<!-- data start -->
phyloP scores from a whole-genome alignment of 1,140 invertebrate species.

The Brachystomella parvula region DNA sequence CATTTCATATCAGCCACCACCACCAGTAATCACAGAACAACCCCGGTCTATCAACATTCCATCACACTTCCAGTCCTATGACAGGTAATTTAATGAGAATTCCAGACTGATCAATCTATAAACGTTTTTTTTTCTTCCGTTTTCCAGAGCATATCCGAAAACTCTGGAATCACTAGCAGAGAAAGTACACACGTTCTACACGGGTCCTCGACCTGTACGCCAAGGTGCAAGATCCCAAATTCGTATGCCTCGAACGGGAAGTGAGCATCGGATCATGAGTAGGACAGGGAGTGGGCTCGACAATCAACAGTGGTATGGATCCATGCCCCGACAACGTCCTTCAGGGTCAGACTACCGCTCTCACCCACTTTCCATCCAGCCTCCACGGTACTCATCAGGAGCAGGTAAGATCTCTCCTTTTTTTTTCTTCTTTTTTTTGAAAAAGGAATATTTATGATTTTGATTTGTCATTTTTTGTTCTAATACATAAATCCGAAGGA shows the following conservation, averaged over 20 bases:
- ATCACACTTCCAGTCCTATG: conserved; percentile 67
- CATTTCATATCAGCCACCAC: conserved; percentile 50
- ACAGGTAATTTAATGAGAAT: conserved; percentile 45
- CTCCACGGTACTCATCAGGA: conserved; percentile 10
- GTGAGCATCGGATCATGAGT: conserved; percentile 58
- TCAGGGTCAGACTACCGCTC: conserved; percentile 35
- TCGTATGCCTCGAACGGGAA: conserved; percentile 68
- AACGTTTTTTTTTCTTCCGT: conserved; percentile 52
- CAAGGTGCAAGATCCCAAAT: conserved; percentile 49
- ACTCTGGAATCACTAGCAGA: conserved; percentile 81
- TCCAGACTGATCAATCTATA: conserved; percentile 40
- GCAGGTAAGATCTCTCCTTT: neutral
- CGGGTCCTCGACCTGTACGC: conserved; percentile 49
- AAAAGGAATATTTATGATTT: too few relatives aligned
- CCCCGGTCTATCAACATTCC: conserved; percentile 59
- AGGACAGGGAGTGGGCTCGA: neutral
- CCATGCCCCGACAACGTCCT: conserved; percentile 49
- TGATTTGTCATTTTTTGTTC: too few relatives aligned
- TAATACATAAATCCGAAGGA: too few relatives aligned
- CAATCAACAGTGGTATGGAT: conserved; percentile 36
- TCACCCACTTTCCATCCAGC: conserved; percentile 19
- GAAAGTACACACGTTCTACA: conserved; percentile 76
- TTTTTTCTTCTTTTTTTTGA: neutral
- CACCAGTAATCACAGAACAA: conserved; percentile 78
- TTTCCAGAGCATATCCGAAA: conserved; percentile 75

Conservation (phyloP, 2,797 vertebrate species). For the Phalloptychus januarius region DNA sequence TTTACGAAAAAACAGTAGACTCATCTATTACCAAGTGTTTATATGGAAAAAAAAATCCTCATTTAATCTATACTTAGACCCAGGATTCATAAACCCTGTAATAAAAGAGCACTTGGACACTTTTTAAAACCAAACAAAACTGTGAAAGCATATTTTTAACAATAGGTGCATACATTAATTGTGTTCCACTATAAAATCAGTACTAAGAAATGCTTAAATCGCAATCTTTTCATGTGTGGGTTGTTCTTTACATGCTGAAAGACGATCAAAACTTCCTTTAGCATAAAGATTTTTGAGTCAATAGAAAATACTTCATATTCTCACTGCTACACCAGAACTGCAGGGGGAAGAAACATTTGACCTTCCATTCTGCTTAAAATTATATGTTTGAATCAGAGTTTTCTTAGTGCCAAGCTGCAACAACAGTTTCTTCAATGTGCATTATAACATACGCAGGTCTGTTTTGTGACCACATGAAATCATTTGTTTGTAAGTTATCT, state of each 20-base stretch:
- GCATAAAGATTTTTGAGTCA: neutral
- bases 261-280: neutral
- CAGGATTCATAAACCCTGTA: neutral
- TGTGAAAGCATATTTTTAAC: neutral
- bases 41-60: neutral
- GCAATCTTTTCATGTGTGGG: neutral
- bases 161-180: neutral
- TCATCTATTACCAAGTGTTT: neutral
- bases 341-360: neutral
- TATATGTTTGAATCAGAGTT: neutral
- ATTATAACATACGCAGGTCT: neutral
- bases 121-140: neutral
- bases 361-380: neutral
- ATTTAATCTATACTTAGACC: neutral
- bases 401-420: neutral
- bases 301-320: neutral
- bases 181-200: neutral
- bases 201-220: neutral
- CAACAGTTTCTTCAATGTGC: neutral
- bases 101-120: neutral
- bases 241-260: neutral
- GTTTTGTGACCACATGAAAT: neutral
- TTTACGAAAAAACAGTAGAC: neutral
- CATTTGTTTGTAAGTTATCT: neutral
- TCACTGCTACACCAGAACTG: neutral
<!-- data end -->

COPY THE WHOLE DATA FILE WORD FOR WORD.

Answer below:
phyloP scores from a whole-genome alignment of 1,140 invertebrate species.

The Brachystomella parvula region DNA sequence CATTTCATATCAGCCACCACCACCAGTAATCACAGAACAACCCCGGTCTATCAACATTCCATCACACTTCCAGTCCTATGACAGGTAATTTAATGAGAATTCCAGACTGATCAATCTATAAACGTTTTTTTTTCTTCCGTTTTCCAGAGCATATCCGAAAACTCTGGAATCACTAGCAGAGAAAGTACACACGTTCTACACGGGTCCTCGACCTGTACGCCAAGGTGCAAGATCCCAAATTCGTATGCCTCGAACGGGAAGTGAGCATCGGATCATGAGTAGGACAGGGAGTGGGCTCGACAATCAACAGTGGTATGGATCCATGCCCCGACAACGTCCTTCAGGGTCAGACTACCGCTCTCACCCACTTTCCATCCAGCCTCCACGGTACTCATCAGGAGCAGGTAAGATCTCTCCTTTTTTTTTCTTCTTTTTTTTGAAAAAGGAATATTTATGATTTTGATTTGTCATTTTTTGTTCTAATACATAAATCCGAAGGA shows the following conservation, averaged over 20 bases:
- ATCACACTTCCAGTCCTATG: conserved; percentile 67
- CATTTCATATCAGCCACCAC: conserved; percentile 50
- ACAGGTAATTTAATGAGAAT: conserved; percentile 45
- CTCCACGGTACTCATCAGGA: conserved; percentile 10
- GTGAGCATCGGATCATGAGT: conserved; percentile 58
- TCAGGGTCAGACTACCGCTC: conserved; percentile 35
- TCGTATGCCTCGAACGGGAA: conserved; percentile 68
- AACGTTTTTTTTTCTTCCGT: conserved; percentile 52
- CAAGGTGCAAGATCCCAAAT: conserved; percentile 49
- ACTCTGGAATCACTAGCAGA: conserved; percentile 81
- TCCAGACTGATCAATCTATA: conserved; percentile 40
- GCAGGTAAGATCTCTCCTTT: neutral
- CGGGTCCTCGACCTGTACGC: conserved; percentile 49
- AAAAGGAATATTTATGATTT: too few relatives aligned
- CCCCGGTCTATCAACATTCC: conserved; percentile 59
- AGGACAGGGAGTGGGCTCGA: neutral
- CCATGCCCCGACAACGTCCT: conserved; percentile 49
- TGATTTGTCATTTTTTGTTC: too few relatives aligned
- TAATACATAAATCCGAAGGA: too few relatives aligned
- CAATCAACAGTGGTATGGAT: conserved; percentile 36
- TCACCCACTTTCCATCCAGC: conserved; percentile 19
- GAAAGTACACACGTTCTACA: conserved; percentile 76
- TTTTTTCTTCTTTTTTTTGA: neutral
- CACCAGTAATCACAGAACAA: conserved; percentile 78
- TTTCCAGAGCATATCCGAAA: conserved; percentile 75

Conservation (phyloP, 2,797 vertebrate species). For the Phalloptychus januarius region DNA sequence TTTACGAAAAAACAGTAGACTCATCTATTACCAAGTGTTTATATGGAAAAAAAAATCCTCATTTAATCTATACTTAGACCCAGGATTCATAAACCCTGTAATAAAAGAGCACTTGGACACTTTTTAAAACCAAACAAAACTGTGAAAGCATATTTTTAACAATAGGTGCATACATTAATTGTGTTCCACTATAAAATCAGTACTAAGAAATGCTTAAATCGCAATCTTTTCATGTGTGGGTTGTTCTTTACATGCTGAAAGACGATCAAAACTTCCTTTAGCATAAAGATTTTTGAGTCAATAGAAAATACTTCATATTCTCACTGCTACACCAGAACTGCAGGGGGAAGAAACATTTGACCTTCCATTCTGCTTAAAATTATATGTTTGAATCAGAGTTTTCTTAGTGCCAAGCTGCAACAACAGTTTCTTCAATGTGCATTATAACATACGCAGGTCTGTTTTGTGACCACATGAAATCATTTGTTTGTAAGTTATCT, state of each 20-base stretch:
- GCATAAAGATTTTTGAGTCA: neutral
- bases 261-280: neutral
- CAGGATTCATAAACCCTGTA: neutral
- TGTGAAAGCATATTTTTAAC: neutral
- bases 41-60: neutral
- GCAATCTTTTCATGTGTGGG: neutral
- bases 161-180: neutral
- TCATCTATTACCAAGTGTTT: neutral
- bases 341-360: neutral
- TATATGTTTGAATCAGAGTT: neutral
- ATTATAACATACGCAGGTCT: neutral
- bases 121-140: neutral
- bases 361-380: neutral
- ATTTAATCTATACTTAGACC: neutral
- bases 401-420: neutral
- bases 301-320: neutral
- bases 181-200: neutral
- bases 201-220: neutral
- CAACAGTTTCTTCAATGTGC: neutral
- bases 101-120: neutral
- bases 241-260: neutral
- GTTTTGTGACCACATGAAAT: neutral
- TTTACGAAAAAACAGTAGAC: neutral
- CATTTGTTTGTAAGTTATCT: neutral
- TCACTGCTACACCAGAACTG: neutral